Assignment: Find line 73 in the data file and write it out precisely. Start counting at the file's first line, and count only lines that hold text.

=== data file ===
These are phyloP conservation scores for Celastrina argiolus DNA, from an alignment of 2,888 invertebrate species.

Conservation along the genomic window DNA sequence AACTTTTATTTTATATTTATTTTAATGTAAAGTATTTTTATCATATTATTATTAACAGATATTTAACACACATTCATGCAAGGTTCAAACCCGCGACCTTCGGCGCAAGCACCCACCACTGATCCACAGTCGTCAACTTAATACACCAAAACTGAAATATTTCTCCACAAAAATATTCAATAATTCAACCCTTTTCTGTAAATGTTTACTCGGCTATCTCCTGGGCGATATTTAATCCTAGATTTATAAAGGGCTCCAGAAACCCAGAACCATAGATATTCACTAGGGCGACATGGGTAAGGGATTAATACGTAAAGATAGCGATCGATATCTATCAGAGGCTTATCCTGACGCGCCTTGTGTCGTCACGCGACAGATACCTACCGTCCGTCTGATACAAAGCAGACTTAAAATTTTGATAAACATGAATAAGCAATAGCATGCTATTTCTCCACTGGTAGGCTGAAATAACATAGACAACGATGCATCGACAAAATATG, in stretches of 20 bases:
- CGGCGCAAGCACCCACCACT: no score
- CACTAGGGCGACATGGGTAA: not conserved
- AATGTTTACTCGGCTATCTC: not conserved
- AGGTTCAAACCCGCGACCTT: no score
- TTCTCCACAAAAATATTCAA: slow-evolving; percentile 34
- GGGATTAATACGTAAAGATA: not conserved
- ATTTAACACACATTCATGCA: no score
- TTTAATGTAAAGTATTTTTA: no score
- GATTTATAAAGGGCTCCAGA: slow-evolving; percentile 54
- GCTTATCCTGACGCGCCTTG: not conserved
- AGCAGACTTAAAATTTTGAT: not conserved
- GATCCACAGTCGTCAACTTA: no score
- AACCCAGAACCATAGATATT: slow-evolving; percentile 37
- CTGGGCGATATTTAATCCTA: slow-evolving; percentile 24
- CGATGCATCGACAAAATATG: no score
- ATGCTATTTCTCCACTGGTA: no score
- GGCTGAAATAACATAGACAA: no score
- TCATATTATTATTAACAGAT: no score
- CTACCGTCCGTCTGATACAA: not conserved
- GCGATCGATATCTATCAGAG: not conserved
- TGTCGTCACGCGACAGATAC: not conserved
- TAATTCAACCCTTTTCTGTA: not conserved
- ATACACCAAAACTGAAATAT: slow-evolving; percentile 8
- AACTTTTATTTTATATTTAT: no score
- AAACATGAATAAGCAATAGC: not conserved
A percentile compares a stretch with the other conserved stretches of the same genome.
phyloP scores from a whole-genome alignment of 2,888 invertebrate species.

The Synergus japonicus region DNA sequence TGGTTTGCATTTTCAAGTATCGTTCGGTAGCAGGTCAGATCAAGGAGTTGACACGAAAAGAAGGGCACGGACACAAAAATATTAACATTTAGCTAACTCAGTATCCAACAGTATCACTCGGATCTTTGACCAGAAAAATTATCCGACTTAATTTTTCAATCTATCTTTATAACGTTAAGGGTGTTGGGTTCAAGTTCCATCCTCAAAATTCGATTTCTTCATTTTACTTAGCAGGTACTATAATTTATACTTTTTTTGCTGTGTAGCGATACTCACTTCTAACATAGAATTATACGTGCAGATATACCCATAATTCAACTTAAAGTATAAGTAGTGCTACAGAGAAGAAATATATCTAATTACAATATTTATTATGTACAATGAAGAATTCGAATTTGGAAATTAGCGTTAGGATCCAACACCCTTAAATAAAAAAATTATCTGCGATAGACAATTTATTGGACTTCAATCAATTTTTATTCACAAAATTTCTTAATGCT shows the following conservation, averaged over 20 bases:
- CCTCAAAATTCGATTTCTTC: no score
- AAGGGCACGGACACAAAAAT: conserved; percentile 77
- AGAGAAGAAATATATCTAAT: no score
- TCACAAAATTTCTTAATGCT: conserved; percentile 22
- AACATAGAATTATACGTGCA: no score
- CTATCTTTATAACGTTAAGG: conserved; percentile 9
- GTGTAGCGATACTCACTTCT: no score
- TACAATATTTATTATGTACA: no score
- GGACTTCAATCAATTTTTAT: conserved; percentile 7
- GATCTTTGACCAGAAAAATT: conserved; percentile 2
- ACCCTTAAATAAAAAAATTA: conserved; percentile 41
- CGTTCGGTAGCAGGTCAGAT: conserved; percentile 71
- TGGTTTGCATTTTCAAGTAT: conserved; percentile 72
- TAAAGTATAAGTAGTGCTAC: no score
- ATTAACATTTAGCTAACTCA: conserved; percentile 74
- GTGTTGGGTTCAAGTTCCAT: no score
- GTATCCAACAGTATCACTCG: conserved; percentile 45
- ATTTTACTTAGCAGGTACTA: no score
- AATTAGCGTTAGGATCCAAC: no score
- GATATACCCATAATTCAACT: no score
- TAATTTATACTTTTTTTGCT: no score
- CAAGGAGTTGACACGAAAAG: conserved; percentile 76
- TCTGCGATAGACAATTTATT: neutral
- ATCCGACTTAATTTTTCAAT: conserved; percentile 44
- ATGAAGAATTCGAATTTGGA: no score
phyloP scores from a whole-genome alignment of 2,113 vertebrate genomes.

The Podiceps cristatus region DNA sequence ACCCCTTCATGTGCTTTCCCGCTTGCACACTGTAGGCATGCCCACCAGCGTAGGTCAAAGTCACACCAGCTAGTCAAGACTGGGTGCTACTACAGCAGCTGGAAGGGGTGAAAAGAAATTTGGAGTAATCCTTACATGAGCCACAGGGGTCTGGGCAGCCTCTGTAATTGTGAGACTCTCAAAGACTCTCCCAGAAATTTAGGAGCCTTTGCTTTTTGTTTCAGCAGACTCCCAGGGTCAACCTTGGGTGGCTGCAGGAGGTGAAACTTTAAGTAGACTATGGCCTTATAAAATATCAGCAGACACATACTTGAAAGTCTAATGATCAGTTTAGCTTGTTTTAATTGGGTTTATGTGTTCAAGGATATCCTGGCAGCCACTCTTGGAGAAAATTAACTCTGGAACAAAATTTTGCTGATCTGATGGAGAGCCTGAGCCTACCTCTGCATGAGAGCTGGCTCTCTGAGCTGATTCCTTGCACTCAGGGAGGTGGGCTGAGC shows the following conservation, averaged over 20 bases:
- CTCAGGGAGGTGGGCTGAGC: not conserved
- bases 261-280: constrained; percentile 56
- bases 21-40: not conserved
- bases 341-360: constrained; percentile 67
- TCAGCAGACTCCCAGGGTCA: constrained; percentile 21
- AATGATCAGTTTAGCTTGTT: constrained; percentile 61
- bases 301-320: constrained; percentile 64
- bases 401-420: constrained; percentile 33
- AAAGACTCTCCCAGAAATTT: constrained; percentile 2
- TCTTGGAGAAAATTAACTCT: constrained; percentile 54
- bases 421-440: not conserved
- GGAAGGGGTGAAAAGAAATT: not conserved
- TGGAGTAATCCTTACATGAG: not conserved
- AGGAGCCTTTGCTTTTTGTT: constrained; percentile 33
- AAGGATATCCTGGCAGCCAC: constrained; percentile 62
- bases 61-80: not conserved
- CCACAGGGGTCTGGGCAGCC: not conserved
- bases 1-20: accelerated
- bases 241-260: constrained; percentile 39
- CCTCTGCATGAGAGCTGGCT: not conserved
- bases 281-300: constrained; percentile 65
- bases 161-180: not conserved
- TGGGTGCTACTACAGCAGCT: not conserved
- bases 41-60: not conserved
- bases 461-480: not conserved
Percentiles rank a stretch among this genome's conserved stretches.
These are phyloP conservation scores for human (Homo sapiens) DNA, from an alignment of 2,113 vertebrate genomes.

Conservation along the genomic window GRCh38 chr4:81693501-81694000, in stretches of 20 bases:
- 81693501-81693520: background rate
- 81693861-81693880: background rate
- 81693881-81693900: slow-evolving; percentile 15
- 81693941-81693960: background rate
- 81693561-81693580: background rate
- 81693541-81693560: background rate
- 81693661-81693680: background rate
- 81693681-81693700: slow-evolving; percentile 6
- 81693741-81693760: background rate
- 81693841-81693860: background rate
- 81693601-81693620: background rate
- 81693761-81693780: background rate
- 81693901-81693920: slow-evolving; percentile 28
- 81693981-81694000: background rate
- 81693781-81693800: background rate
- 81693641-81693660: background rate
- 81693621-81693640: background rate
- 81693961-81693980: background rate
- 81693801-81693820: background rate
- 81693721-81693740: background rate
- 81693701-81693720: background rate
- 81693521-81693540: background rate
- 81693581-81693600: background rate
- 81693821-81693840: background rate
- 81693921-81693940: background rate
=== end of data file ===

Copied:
- bases 61-80: not conserved